SYDNEY (Bloomberg) - Most Asian stocks advanced as the yen held near a 12-year low against the U.S. dollar after data showed growth in U.S. manufacturing.
About five shares rose for every three that fell on the MSCI Asia Pacific Index, which slipped 0.1 per cent to 150.98 as of 9:02 a.m. in Tokyo. U.S. output expanded more than forecast in May as orders rose at the fastest pace in five months, while construction spending beat estimates. The reports are the latest in a slew of data due this week that the Federal Reserve will weigh to determine when to raise interest rates. Japan's Topix index climbed for a 13th day with the yen at 124.83 per dollar.
"This data gives comfort to a recovery in the second quarter and shows it's stabilizing," Tony Farnham, Sydney-based strategist at Patersons Securities Ltd., said by phone. "There's moderate growth now in the U.S. economy, which gives the Fed an opportunity to take some of the steps to getting monetary policy back to a more normal level."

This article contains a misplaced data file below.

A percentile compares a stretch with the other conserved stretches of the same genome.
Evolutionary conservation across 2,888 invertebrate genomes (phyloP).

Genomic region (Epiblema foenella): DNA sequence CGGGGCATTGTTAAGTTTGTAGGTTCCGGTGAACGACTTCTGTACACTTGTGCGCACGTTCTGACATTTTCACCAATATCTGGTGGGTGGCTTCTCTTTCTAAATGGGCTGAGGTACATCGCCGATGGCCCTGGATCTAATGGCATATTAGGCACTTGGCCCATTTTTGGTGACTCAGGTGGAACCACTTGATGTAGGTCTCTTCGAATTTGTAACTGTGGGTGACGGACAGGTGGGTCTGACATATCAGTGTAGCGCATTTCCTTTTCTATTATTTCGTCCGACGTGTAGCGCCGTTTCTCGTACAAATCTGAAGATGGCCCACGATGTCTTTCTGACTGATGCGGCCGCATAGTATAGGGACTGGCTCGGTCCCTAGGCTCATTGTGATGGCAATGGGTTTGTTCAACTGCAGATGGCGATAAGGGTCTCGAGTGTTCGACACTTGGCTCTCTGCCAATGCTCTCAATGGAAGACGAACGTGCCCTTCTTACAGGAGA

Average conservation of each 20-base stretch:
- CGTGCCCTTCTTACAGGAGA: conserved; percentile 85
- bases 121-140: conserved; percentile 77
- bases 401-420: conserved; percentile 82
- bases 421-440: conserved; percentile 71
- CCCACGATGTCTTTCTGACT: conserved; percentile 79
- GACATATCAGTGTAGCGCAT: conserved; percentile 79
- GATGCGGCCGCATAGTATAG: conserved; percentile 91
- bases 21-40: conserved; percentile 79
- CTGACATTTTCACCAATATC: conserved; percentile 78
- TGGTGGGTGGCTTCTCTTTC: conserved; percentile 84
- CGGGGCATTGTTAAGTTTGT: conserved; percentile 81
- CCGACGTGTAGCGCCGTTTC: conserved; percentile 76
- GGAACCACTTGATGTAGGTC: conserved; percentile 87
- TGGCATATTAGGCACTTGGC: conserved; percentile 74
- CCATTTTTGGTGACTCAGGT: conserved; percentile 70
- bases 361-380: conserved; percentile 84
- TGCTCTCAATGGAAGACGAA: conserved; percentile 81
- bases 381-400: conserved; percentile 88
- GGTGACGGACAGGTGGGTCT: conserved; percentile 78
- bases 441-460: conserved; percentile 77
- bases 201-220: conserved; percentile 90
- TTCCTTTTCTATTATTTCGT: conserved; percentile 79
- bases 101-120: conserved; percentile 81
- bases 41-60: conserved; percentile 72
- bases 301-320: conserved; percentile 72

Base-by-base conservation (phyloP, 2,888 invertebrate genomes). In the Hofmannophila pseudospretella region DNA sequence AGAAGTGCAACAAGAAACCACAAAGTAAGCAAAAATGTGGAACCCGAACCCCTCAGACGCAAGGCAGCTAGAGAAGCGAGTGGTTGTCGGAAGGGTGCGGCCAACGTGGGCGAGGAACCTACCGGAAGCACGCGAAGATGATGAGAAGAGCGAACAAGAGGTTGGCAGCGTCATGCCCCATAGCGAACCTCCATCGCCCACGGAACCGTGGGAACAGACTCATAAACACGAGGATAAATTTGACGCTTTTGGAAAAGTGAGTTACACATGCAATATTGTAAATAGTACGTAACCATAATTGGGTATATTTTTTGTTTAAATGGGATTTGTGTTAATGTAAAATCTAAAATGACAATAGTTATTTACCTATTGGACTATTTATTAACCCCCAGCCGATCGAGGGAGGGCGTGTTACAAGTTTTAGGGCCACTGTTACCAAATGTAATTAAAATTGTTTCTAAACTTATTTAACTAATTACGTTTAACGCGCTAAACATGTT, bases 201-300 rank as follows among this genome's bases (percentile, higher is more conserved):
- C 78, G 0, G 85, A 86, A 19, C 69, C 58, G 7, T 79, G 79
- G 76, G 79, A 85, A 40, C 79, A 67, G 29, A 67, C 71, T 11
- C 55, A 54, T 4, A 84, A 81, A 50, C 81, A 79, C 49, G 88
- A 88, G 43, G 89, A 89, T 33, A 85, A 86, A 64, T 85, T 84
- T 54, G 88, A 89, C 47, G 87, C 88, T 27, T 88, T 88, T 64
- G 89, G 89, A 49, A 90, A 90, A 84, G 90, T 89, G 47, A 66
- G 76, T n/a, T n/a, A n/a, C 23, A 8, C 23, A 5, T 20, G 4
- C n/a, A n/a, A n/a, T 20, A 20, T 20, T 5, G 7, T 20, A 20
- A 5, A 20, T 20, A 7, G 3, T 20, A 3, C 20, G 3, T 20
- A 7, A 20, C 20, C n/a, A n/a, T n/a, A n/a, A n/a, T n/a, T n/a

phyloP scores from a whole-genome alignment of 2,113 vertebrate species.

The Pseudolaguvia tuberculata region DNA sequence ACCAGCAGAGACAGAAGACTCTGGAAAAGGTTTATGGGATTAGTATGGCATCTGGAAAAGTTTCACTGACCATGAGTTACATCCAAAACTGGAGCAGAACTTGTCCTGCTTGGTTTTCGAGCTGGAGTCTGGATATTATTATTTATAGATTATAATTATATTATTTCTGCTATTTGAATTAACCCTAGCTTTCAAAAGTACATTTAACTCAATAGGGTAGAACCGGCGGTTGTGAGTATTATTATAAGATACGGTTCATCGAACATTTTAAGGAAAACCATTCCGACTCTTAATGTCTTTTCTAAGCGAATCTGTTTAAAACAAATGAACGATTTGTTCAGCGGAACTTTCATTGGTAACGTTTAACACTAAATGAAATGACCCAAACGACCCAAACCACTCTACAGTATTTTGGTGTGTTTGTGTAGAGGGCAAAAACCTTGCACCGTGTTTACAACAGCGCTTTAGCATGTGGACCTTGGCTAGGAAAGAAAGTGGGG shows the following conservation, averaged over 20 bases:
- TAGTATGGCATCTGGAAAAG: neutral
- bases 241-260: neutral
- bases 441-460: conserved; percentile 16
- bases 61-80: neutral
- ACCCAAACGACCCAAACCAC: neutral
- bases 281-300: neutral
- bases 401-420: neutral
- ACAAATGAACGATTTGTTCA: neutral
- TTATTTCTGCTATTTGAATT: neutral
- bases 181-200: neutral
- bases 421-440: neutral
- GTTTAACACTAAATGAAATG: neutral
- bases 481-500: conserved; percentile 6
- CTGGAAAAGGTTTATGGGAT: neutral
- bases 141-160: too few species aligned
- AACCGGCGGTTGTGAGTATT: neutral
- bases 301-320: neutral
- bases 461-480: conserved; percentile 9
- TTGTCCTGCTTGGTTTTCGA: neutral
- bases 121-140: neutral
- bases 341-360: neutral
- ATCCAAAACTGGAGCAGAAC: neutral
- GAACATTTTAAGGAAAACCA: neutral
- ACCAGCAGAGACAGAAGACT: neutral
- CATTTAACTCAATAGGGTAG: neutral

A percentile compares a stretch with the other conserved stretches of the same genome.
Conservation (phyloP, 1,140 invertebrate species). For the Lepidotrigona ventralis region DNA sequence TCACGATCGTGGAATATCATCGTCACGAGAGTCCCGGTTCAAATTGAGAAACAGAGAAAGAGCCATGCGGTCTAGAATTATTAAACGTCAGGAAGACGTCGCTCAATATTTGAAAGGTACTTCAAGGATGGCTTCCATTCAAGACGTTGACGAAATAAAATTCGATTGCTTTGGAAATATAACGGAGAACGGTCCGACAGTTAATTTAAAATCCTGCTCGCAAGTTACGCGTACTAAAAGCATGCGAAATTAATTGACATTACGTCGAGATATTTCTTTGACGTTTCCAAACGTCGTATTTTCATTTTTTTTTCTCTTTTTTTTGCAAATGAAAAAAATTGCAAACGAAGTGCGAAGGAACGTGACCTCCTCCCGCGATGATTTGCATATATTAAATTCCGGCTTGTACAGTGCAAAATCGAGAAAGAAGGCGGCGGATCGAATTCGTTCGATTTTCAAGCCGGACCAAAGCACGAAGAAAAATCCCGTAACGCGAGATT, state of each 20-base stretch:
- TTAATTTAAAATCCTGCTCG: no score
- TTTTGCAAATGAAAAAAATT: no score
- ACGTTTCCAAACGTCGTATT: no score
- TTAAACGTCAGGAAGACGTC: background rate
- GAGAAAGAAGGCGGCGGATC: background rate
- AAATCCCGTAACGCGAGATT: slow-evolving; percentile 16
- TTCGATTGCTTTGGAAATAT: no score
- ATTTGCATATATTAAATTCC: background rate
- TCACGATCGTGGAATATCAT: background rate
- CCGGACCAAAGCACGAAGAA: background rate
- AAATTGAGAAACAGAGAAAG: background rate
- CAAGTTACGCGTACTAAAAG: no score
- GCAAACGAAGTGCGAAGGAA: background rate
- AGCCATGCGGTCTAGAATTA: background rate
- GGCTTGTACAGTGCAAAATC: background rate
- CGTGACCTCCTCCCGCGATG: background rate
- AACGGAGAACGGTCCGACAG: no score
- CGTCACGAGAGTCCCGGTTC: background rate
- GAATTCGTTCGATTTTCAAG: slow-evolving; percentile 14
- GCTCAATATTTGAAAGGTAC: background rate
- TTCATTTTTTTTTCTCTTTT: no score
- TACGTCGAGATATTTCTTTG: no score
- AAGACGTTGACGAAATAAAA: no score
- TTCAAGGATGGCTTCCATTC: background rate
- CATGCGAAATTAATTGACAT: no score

The Shanghai Composite Index, which is yet to open, led gains across the region Monday, climbing 4.7 per cent and extending its advance this year to 49 percent after an official manufacturing gauge showed a third month of expansion.
The Topix added 0.1 per cent. Australia's S&P/ASX 200 Index rose 0.2 per cent, with economists forecasting the Reserve Bank of Australia will keep its record-low 2 percent benchmark unchanged Tuesday. South Korea's Kospi index climbed 0.2 per cent. New Zealand's NZX 50 Index gained 0.4 per cent.
Futures on Hong Kong's Hang Seng Index slid 0.2 per cent and contracts on the Hang Seng China Enterprises Index of mainland firms listed in the city declined 0.5 per cent in most recent trading. Both underlying gauges have climbed more than 16 per cent this year, compared with an advance of 9.6 per cent gains on the MSCI Asia Pacific Index. FTSE China contracts traded in Singapore were down 0.3 per cent.
E-mini futures on the Standard & Poor's 500 Index added 0.1 per cent. The underlying measure rose 0.2 per cent on Monday after growth in the Institute for Supply Management's factory index outweighed data showing consumer spending stalled.